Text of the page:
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Overpaid and overworked

India’s cricketers are deliberately hiding injuries, pushing themselves to the limit before finally breaking down, reports Anand Vasu.

cricket Updated: Apr 10, 2008 00:28 IST
Anand Vasu
India’s cricketers

If you think India’s cricketers are deliberately hiding injuries, pushing themselves to the limit before finally breaking down, think.

At times when the focus is sharply on fitness, as it is with Anil Kumble being a doubtful starter for a must-win Test, there will be a few conspiracy theories hatched. Just why are India’s players getting injured so often? The answer, it turns out, is rather unglamourous and straightforward: They’re tired.

In a 15-month period, Mahendra Singh Dhoni, India’s busiest cricketer, had been through five continents, eight countries, taken more than 50 flights and clicked over 100,000 air miles, a report in cricket website Cricinfo suggested. And yet somehow, he hadn’t picked up a major injury. Others were not so lucky.


Niggling doubts


At the end of the recent tour of Australia, Andrew Leipus, the outgoing physio had listed each players’s injuries and it made for shocking reading.

The report, a copy of which is with the Hindustan Times, lists out in detail just what injuries and niggles each player suffered from. Almost every player was recommended rest followed by strengthening and reconditioning, and in some cases even surgical intervention. But, given the way cricket is scheduled these days, the time players have to recuperate in non-existent.

In Ahmedabad, after practice on the eve of the Test an Indian batsman looked so drained that you wondered how he would even take the field. “Playing in India at this time of the year is like this. There’s nothing you can do about it,” he said. “Best is to play 20-over matches in the evening.”

Unnecessary IPL debate

There has been plenty of noise over whether players have been distracted by the IPL and debate over whether this could have caused them to be shot out for 76 in Ahmedabad. This is churlish and uncalled for, as none of this criticism was being levelled during the first Test in Chennai when batsmen were clattering runs all over the place.

Kumble, writing in his recent column has said, “it was one of those innings when everything went wrong. The outside edges went straight to slip fielders and the inside edges back onto the stumps,” which really sums up what happened.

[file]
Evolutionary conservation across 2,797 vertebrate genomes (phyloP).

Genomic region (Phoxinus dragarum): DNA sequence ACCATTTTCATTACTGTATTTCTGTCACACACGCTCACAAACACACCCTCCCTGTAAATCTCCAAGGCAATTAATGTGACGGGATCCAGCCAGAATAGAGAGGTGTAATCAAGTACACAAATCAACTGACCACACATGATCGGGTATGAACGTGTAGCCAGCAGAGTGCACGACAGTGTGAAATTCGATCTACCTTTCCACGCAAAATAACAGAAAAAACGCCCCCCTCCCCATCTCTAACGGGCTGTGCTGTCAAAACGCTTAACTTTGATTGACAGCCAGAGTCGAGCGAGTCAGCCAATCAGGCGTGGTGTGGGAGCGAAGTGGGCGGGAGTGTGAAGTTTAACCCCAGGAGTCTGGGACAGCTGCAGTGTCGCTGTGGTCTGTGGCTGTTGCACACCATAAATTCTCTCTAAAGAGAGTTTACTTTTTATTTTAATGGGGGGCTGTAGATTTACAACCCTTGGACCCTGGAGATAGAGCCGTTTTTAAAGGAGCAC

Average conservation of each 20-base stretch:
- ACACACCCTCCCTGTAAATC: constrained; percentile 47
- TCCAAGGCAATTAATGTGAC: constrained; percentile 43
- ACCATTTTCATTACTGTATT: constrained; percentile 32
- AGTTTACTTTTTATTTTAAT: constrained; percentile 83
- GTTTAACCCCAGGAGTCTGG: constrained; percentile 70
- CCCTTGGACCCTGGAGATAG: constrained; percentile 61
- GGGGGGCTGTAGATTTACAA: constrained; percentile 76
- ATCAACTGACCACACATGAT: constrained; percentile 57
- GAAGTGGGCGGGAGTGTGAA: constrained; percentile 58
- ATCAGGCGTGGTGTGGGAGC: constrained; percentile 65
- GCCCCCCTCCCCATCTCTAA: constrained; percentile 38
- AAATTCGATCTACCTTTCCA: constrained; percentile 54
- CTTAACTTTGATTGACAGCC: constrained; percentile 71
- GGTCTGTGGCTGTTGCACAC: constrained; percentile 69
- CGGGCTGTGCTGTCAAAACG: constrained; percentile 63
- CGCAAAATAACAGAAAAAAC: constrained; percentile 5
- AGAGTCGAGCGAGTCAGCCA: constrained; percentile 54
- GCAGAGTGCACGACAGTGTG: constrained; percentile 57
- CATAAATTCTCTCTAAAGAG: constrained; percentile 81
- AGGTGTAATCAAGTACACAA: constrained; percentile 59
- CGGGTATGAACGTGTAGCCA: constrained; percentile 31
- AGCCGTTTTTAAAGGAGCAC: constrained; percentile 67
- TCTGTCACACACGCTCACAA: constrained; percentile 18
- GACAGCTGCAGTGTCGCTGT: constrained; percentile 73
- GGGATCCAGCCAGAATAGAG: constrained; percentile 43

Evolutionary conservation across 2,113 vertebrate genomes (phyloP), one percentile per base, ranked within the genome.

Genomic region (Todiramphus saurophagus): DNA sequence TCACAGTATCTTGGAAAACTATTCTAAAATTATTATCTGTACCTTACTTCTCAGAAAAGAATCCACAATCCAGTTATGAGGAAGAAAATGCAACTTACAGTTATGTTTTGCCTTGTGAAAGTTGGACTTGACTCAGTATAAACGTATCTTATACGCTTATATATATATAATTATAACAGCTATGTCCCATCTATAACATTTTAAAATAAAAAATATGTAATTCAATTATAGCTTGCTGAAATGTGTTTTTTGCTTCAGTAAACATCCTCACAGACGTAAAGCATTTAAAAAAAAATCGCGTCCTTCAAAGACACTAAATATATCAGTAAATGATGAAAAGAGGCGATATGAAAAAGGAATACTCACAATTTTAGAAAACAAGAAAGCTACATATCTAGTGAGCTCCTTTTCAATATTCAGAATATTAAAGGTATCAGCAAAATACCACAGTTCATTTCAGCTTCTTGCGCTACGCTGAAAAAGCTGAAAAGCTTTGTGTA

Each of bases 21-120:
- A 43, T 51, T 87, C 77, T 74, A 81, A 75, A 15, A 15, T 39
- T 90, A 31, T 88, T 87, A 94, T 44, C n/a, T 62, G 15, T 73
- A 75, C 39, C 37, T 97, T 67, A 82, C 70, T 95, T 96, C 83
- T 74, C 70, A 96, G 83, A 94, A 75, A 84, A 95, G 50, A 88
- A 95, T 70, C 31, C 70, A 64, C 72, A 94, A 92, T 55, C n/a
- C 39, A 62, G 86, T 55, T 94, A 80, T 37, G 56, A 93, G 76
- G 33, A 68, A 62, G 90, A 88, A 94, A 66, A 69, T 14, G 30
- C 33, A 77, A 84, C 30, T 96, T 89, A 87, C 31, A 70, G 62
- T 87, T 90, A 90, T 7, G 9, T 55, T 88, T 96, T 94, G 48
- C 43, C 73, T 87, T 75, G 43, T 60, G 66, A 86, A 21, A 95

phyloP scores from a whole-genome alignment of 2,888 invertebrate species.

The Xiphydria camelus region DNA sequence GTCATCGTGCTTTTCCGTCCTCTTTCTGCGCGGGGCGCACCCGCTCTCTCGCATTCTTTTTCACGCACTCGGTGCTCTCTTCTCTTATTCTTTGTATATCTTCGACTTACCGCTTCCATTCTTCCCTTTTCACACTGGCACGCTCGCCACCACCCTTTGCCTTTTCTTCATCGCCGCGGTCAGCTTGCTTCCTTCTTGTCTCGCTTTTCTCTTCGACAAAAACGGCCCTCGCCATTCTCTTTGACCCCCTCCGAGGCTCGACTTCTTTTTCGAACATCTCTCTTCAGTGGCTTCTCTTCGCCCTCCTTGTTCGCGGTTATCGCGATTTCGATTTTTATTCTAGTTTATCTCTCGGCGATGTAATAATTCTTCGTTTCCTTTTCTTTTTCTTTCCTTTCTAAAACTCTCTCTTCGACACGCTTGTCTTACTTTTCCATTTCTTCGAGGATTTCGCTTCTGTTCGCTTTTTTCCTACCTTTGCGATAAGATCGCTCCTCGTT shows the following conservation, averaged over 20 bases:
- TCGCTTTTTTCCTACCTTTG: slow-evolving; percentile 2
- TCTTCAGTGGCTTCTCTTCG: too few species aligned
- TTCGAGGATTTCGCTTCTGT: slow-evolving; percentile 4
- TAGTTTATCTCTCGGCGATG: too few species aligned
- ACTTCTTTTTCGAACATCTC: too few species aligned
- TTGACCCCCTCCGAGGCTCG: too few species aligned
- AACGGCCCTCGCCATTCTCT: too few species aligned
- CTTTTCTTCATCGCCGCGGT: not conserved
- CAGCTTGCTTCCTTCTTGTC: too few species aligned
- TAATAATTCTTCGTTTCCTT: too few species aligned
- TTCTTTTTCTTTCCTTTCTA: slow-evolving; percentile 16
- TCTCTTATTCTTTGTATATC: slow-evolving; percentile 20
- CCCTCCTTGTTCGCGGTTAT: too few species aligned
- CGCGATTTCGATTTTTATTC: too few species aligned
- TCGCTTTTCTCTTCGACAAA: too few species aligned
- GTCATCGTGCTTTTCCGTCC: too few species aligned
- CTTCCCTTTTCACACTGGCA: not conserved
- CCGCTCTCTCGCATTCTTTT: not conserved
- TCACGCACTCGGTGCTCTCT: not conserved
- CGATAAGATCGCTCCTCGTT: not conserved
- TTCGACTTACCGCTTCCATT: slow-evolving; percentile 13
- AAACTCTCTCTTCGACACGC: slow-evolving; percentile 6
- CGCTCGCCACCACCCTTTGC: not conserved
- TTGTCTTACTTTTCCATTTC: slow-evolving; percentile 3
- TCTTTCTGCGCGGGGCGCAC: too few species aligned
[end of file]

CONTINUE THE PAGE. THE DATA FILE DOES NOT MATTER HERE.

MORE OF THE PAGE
But the point is that when a team is losing, and spectacularly, it doesn’t look good that its players have just been away at glamourous promotional events with film stars, especially when the opposite team has forbidden its players from doing anything not directly related to Test cricket. But then, for the players, it’s not about looking good. It’s about doing a job. And for India, that job has been made tougher by the spate of injuries.

Tired and tempted Should the players then be forced to take rest? “It’s really tough,” says Andrew Leipus, the former Indian physio. “Fatigue in cricket, unlike other sports, is very difficult to quantify. The cricketer himself is probably the best judge but it’s difficult for them to ask for a rest because they want to play as much as possible. It’s a career that lasts 10 or 15 years and everyone wants to make the most out of it. It’s very tricky.”

But if there’s so much burn out, and such busy schedules, why are the players queuing up to add to their calendars playing in tournaments like the IPL? “It’s a really tough call,” Jacques Kallis said recently. “The money on offer makes it very difficult to refuse. Yes we are playing a lot of cricket, but then an opportunity like the IPL is hard to say no to.” Kallis stood to lose more than $ 200,000 if he missed the first week of the IPL and went back home to play in the semi-finals and final of the domestic Pro20 competition.

It’s all well to say that these are highly paid professionals, and must do their job, day-in and day-out. They’re trying to do just that, but no matter how many extra millions you pay, a crocked knee is still a crocked knee.